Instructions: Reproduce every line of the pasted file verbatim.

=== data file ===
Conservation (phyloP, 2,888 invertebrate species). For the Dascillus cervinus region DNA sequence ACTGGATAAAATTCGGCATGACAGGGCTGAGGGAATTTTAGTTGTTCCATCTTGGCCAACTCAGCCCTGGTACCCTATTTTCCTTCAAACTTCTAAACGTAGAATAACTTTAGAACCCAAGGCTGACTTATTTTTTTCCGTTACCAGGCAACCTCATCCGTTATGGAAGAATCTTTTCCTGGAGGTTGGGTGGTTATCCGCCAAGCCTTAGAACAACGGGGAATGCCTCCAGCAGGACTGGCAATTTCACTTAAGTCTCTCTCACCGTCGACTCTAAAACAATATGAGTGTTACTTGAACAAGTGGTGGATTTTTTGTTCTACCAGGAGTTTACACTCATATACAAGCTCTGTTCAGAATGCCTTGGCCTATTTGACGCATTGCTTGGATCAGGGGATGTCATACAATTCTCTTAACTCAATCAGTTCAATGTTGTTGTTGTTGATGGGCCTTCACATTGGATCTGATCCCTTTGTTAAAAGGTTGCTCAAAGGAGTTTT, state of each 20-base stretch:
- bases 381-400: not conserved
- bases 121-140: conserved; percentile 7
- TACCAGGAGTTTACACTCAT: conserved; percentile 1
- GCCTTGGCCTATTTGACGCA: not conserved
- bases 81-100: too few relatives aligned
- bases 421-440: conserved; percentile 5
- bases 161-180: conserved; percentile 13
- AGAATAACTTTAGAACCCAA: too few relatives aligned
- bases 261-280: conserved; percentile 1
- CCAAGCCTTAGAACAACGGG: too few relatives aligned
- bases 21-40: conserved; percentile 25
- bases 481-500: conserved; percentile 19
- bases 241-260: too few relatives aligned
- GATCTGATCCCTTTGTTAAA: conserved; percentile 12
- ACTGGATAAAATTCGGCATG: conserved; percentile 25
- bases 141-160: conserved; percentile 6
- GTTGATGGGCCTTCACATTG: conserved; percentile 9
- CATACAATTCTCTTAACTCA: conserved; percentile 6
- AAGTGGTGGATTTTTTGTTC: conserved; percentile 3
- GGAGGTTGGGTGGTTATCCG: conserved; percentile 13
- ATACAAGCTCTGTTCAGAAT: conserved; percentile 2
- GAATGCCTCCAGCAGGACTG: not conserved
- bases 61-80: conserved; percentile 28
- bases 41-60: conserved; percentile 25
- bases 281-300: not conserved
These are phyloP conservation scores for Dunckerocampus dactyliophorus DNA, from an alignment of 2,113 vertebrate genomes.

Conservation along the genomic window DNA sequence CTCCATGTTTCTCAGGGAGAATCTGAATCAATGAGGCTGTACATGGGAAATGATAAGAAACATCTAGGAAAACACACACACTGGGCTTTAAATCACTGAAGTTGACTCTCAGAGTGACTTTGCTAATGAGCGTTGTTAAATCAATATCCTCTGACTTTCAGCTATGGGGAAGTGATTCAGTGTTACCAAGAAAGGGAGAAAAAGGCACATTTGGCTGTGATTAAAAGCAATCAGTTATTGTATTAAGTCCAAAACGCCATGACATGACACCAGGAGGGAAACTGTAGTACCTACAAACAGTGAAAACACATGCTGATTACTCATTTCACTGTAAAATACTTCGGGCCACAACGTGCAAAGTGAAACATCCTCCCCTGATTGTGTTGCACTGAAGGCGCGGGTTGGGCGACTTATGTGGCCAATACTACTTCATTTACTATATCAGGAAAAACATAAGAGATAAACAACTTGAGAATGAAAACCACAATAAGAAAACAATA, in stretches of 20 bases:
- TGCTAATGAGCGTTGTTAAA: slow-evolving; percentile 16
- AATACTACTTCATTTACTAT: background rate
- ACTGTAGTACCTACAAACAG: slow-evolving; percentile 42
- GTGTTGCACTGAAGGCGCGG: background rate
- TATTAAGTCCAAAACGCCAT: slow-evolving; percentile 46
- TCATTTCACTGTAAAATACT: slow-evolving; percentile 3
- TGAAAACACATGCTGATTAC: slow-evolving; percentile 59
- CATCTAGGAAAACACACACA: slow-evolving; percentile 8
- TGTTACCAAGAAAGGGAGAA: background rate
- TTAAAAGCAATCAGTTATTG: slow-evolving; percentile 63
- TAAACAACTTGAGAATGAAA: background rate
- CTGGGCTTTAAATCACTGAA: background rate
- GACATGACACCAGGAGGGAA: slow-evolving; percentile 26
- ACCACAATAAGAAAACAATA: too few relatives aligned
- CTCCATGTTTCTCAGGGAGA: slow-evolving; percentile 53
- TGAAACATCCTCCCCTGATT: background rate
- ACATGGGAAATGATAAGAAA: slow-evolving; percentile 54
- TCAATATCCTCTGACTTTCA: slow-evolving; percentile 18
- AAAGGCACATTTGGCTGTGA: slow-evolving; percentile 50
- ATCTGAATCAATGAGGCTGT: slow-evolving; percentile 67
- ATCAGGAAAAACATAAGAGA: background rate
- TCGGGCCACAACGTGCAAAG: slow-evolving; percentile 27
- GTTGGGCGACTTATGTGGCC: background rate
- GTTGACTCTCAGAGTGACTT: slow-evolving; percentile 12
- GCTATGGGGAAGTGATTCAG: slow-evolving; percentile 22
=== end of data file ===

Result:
Conservation (phyloP, 2,888 invertebrate species). For the Dascillus cervinus region DNA sequence ACTGGATAAAATTCGGCATGACAGGGCTGAGGGAATTTTAGTTGTTCCATCTTGGCCAACTCAGCCCTGGTACCCTATTTTCCTTCAAACTTCTAAACGTAGAATAACTTTAGAACCCAAGGCTGACTTATTTTTTTCCGTTACCAGGCAACCTCATCCGTTATGGAAGAATCTTTTCCTGGAGGTTGGGTGGTTATCCGCCAAGCCTTAGAACAACGGGGAATGCCTCCAGCAGGACTGGCAATTTCACTTAAGTCTCTCTCACCGTCGACTCTAAAACAATATGAGTGTTACTTGAACAAGTGGTGGATTTTTTGTTCTACCAGGAGTTTACACTCATATACAAGCTCTGTTCAGAATGCCTTGGCCTATTTGACGCATTGCTTGGATCAGGGGATGTCATACAATTCTCTTAACTCAATCAGTTCAATGTTGTTGTTGTTGATGGGCCTTCACATTGGATCTGATCCCTTTGTTAAAAGGTTGCTCAAAGGAGTTTT, state of each 20-base stretch:
- bases 381-400: not conserved
- bases 121-140: conserved; percentile 7
- TACCAGGAGTTTACACTCAT: conserved; percentile 1
- GCCTTGGCCTATTTGACGCA: not conserved
- bases 81-100: too few relatives aligned
- bases 421-440: conserved; percentile 5
- bases 161-180: conserved; percentile 13
- AGAATAACTTTAGAACCCAA: too few relatives aligned
- bases 261-280: conserved; percentile 1
- CCAAGCCTTAGAACAACGGG: too few relatives aligned
- bases 21-40: conserved; percentile 25
- bases 481-500: conserved; percentile 19
- bases 241-260: too few relatives aligned
- GATCTGATCCCTTTGTTAAA: conserved; percentile 12
- ACTGGATAAAATTCGGCATG: conserved; percentile 25
- bases 141-160: conserved; percentile 6
- GTTGATGGGCCTTCACATTG: conserved; percentile 9
- CATACAATTCTCTTAACTCA: conserved; percentile 6
- AAGTGGTGGATTTTTTGTTC: conserved; percentile 3
- GGAGGTTGGGTGGTTATCCG: conserved; percentile 13
- ATACAAGCTCTGTTCAGAAT: conserved; percentile 2
- GAATGCCTCCAGCAGGACTG: not conserved
- bases 61-80: conserved; percentile 28
- bases 41-60: conserved; percentile 25
- bases 281-300: not conserved
These are phyloP conservation scores for Dunckerocampus dactyliophorus DNA, from an alignment of 2,113 vertebrate genomes.

Conservation along the genomic window DNA sequence CTCCATGTTTCTCAGGGAGAATCTGAATCAATGAGGCTGTACATGGGAAATGATAAGAAACATCTAGGAAAACACACACACTGGGCTTTAAATCACTGAAGTTGACTCTCAGAGTGACTTTGCTAATGAGCGTTGTTAAATCAATATCCTCTGACTTTCAGCTATGGGGAAGTGATTCAGTGTTACCAAGAAAGGGAGAAAAAGGCACATTTGGCTGTGATTAAAAGCAATCAGTTATTGTATTAAGTCCAAAACGCCATGACATGACACCAGGAGGGAAACTGTAGTACCTACAAACAGTGAAAACACATGCTGATTACTCATTTCACTGTAAAATACTTCGGGCCACAACGTGCAAAGTGAAACATCCTCCCCTGATTGTGTTGCACTGAAGGCGCGGGTTGGGCGACTTATGTGGCCAATACTACTTCATTTACTATATCAGGAAAAACATAAGAGATAAACAACTTGAGAATGAAAACCACAATAAGAAAACAATA, in stretches of 20 bases:
- TGCTAATGAGCGTTGTTAAA: slow-evolving; percentile 16
- AATACTACTTCATTTACTAT: background rate
- ACTGTAGTACCTACAAACAG: slow-evolving; percentile 42
- GTGTTGCACTGAAGGCGCGG: background rate
- TATTAAGTCCAAAACGCCAT: slow-evolving; percentile 46
- TCATTTCACTGTAAAATACT: slow-evolving; percentile 3
- TGAAAACACATGCTGATTAC: slow-evolving; percentile 59
- CATCTAGGAAAACACACACA: slow-evolving; percentile 8
- TGTTACCAAGAAAGGGAGAA: background rate
- TTAAAAGCAATCAGTTATTG: slow-evolving; percentile 63
- TAAACAACTTGAGAATGAAA: background rate
- CTGGGCTTTAAATCACTGAA: background rate
- GACATGACACCAGGAGGGAA: slow-evolving; percentile 26
- ACCACAATAAGAAAACAATA: too few relatives aligned
- CTCCATGTTTCTCAGGGAGA: slow-evolving; percentile 53
- TGAAACATCCTCCCCTGATT: background rate
- ACATGGGAAATGATAAGAAA: slow-evolving; percentile 54
- TCAATATCCTCTGACTTTCA: slow-evolving; percentile 18
- AAAGGCACATTTGGCTGTGA: slow-evolving; percentile 50
- ATCTGAATCAATGAGGCTGT: slow-evolving; percentile 67
- ATCAGGAAAAACATAAGAGA: background rate
- TCGGGCCACAACGTGCAAAG: slow-evolving; percentile 27
- GTTGGGCGACTTATGTGGCC: background rate
- GTTGACTCTCAGAGTGACTT: slow-evolving; percentile 12
- GCTATGGGGAAGTGATTCAG: slow-evolving; percentile 22